It’s Christmas: E-Lim-I-Nate the negative

To hell with Longfellow’s Rainy Day: Into every media commentator’s life a little sun must shine. And there is no better time for it than the eve of the festive season.

We have had a year that put even greater strains on journalism than usual. While journalists have never been the most popular people in the country, 2021 marked a dark juncture when the disaffected section of the community turned on them. That was on top of the stresses of Covid restrictions that have adversely affected advertising and (for Auckland newsrooms at least) had many journalists working from home.

So, it’s time to Ac-Cent-Tchu-Ate the Positive. When Johnny Mercer and Harold Arlen wrote that song during the Second World War, things were starting to turn in the Allies’ favour. I would like to think the same can be said for journalism as we say goodbye to the second year of Covid and look forward to 2022. Continue reading “It’s Christmas: E-Lim-I-Nate the negative”

Big Billy-Goat Gruff gives trolls a good kicking

Trolls beware: They’re coming to get you…if you live in Australia.

On Sunday, Australian Prime Minister Scott Morrison announced the latest measure to make social media platforms behave reasonably. He said legislation would be introduced to the Australian Parliament requiring platforms like Facebook to have robust complaints procedures and requiring them to ‘unmask’ anonymous accounts which disseminate offensive and defamatory content. If the companies do not comply, the federal court will be given the power to require disclosure.

The move will effectively overturn an earlier High Court ruling relating to posts on mainstream news media Facebook pages. It found the news publishers responsible for comments made by users on their pages. The federal announcement will ensure that social media companies themselves will be held accountable for harmful comments on their platforms. Continue reading “Big Billy-Goat Gruff gives trolls a good kicking”

Multiple media reviews and the lefthand-righthand rule

When I look at my hands, I’m sure the left one knows what the right is doing. I hope the same can be said of the various New Zealand Government enquiries into a broad range of issues that impact on the media.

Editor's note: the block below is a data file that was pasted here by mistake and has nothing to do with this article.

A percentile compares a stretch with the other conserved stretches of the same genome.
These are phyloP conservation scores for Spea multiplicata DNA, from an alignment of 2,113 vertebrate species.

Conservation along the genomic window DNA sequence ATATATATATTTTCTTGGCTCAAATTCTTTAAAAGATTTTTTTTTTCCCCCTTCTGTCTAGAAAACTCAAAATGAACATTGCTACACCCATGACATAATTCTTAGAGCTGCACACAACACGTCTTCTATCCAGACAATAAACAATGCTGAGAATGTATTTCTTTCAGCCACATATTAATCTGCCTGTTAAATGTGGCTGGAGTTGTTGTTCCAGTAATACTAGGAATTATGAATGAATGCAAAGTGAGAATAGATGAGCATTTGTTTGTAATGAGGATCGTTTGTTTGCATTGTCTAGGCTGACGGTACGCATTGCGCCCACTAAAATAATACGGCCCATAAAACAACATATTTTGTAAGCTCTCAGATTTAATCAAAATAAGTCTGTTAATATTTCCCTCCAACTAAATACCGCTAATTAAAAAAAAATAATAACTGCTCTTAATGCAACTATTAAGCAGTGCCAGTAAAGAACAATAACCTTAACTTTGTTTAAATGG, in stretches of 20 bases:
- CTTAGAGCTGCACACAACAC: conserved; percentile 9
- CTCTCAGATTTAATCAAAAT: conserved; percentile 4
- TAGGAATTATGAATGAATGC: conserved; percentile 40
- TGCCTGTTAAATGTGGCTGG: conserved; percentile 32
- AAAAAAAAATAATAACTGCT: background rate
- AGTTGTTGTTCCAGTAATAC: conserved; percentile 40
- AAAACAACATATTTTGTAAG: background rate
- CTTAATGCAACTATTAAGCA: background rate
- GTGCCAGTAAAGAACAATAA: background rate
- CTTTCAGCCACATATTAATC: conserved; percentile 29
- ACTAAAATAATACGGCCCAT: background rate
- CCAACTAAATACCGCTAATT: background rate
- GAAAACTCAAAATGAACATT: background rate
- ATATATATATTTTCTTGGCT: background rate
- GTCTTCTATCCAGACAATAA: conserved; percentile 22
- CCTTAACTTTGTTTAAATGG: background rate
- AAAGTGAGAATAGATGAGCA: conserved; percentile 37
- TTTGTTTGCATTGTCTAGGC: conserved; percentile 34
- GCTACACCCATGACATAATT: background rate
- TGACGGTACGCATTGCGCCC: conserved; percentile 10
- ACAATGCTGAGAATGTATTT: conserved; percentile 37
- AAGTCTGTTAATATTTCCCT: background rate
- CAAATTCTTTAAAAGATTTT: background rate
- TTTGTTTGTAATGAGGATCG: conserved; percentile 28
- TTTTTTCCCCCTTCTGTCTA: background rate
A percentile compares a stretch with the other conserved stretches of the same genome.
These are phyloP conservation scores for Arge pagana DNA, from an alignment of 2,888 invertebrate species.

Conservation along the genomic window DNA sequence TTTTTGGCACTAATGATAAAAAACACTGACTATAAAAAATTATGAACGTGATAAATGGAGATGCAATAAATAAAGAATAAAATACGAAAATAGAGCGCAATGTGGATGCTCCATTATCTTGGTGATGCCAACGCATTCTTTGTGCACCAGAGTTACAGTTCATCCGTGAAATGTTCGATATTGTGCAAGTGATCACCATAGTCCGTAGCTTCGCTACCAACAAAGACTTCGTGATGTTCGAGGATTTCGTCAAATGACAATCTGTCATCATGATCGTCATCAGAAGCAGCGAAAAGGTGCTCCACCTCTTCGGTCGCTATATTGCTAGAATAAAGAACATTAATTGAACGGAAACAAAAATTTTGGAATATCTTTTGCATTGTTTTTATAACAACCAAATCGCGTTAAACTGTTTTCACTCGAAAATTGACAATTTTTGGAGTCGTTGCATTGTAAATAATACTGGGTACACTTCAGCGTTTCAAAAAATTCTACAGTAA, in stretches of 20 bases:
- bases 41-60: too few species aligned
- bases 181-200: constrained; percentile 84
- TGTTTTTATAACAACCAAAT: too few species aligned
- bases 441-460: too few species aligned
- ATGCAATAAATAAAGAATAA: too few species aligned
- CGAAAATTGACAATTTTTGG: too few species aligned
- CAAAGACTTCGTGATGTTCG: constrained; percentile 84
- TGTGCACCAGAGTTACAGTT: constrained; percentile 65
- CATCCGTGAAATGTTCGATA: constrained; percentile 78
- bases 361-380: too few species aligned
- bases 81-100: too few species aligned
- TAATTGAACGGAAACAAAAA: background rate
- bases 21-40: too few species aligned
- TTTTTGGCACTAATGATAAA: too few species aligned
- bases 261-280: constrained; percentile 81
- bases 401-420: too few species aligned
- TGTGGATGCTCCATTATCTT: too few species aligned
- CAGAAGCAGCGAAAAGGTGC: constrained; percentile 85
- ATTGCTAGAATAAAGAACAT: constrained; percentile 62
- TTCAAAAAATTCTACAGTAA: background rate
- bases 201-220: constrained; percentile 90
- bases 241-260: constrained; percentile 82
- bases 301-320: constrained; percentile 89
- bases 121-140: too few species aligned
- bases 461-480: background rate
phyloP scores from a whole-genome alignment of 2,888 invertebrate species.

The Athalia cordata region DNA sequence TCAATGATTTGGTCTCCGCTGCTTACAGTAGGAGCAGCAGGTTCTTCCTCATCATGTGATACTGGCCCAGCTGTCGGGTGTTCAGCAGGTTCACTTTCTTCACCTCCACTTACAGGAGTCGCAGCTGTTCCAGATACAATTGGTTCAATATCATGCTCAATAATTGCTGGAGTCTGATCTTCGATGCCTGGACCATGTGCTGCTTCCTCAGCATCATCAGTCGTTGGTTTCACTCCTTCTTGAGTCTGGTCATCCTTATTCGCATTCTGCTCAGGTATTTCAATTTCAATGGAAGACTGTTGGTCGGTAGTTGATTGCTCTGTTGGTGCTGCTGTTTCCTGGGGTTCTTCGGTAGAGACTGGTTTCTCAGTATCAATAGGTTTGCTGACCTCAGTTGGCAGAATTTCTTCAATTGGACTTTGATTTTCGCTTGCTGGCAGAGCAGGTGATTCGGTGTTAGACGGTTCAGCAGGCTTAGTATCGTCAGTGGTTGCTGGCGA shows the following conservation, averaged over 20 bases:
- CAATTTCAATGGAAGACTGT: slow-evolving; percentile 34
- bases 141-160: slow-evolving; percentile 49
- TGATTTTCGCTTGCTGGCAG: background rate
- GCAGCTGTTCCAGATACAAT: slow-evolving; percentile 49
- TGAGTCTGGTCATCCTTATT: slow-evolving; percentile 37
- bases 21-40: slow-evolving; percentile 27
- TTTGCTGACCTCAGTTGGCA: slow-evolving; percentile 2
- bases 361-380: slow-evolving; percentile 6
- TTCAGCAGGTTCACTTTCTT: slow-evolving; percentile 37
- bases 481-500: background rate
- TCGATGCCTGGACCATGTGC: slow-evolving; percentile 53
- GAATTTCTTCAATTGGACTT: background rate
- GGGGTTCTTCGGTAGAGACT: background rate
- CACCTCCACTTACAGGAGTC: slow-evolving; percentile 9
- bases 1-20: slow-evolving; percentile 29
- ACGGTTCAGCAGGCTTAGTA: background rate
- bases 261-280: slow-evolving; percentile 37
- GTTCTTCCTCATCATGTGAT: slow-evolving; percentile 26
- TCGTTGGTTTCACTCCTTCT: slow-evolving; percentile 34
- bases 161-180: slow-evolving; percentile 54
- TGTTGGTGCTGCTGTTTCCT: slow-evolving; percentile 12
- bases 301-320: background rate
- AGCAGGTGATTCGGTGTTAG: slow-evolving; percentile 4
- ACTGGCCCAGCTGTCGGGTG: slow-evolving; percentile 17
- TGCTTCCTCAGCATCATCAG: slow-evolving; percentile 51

Each has its own course and involves different government agencies, with a total of four ministers at the helm.

Each enquiry is working diligently to address areas that have long needed overhaul. The Ministry of Justice’s proposed changes to laws relating to hate speech and discrimination arose out of the Christchurch Mosque attacks but the need predated those atrocities. The Department of Internal Affairs’ review of content regulation had a similar genesis and it, too, has long needed revision (not least over the issue of multiple mainstream media regulators). And work has been progressing on a new public service media entity and, separately, the reshaping of Māori media. Continue reading “Multiple media reviews and the lefthand-righthand rule”

Did I just buy my last radio?

When I bought a new radio last week, I wondered whether it was the last one I would buy.

No, I’m not planning to part this mortal coil any time soon, but I did wonder whether the wireless was headed for the scrapheap.

After all, smartphones are the new Swiss Army Knife and podcasts are a growth market. Conversely, the daily reach of radio among New Zealand audiences has dropped by 30 per cent since 2014 and it is a straight-line rate of decline.

So here I was, splurging $27.00 on a portable pocket AM FM transistor radio (with emergency flashlight, I might add) and hoping that radio wasn’t dead before Amazon managed to deliver it across Covid-tossed seas. Continue reading “Did I just buy my last radio?”